It’s times like these, when tragedy and devastation are felt so fully as they are right now in Japan, that my interests and passions seem irrelevant. Film, literature, music—in the wake of so many deaths, how can such pastimes be anything more than passing indulgences?
This is the gut response, and it isn’t entirely misplaced. After all, for those in the midst of such turmoil, the hot topics of pop literature or the current status of some city’s most treasured indie darling is of no importance.
Out of respect for the current crisis in Japan, some might think it a good idea to keep the A&E stuff on the down low. And in our world of excess, that’s not an entirely bad idea. Yet I hesitate to cast away these old friends (even if only temporarily), though the reason and justification to do so are there.
The trouble, as I see it, lies in how arts and entertainment, and pop culture in general, is often portrayed: as something to be embraced when seeking escape. In other words, when I read a book, view a film, or listen to music, I’m really pulling away from the real world, taking time out to relax by disengaging with society—or so the story goes. In light of current events, that kind of withdrawal seems selfish and unhelpful, especially when so many are in need of help.
But the best of arts and entertainment do more than amuse; indeed, the best confronts and engages us with the struggles and torments (as well as the delights and joys) of being human. Think of them as tools, if you like, that aid us in better understanding and more fully engaging with those around us. Some times, these “tools” can help in our recovery from tragedy, such as the tragedy that’s recently struck Japan.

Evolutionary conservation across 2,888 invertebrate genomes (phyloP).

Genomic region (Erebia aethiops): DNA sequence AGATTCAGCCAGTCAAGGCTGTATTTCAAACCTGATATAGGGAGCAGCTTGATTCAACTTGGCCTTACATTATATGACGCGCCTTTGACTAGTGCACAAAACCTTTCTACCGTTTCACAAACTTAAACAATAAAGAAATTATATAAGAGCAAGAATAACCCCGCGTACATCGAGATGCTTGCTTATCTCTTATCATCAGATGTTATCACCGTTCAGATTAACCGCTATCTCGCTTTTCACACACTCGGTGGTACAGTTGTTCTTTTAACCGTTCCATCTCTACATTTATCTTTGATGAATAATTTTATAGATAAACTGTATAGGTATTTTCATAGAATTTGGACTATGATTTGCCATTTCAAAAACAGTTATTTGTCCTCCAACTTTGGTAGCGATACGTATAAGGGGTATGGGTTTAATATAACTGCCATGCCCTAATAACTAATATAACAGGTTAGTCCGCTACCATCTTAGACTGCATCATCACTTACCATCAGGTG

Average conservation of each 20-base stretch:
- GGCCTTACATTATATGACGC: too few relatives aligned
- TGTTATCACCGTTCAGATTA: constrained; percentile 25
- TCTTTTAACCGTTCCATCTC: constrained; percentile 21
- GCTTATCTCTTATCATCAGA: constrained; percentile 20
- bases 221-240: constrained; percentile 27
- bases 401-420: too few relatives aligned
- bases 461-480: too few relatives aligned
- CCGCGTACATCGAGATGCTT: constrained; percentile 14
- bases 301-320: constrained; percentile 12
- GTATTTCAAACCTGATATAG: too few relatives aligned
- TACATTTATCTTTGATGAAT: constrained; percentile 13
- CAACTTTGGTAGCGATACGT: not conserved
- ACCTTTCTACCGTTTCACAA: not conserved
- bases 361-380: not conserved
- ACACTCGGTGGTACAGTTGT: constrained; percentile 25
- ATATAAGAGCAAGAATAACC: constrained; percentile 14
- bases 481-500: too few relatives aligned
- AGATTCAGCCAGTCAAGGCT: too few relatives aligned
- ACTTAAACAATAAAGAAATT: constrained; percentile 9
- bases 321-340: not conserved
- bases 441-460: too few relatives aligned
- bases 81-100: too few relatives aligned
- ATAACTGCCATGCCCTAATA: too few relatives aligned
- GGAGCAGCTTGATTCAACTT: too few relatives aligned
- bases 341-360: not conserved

I’m not suggesting that, instead of donating money, we send the Japanese people copies of Dostoyevsky’s Crime and Punishment or film reels of the latest Montreal art-house flick. Nor am I suggesting that it’s okay for us to carry on with our various evening pastimes and ignore the troubles facing our friends and family across the Pacific.
But once the waters have receded, and Japan begins to rebuild, those pastimes that I am so passionate about will offer more than mere escapism. Japan will not be rebuilt upon the pages of great literature; however, that literature, or film, or music will play a part (even if only a small one) in healing the heart of the many communities that were devastated these past few days.
It is for that very reason that I remain so invested in these so called pastimes. Their affect may be small, but it is felt nonetheless. And in these trying times, every little bit counts.
Rowing For Pleasure is a weekly opinions column written by Z S Roe. Please leave a comment or question—all opinions are welcome, and all contributions are greatly appreciated. If you like what you read here, please subscribe.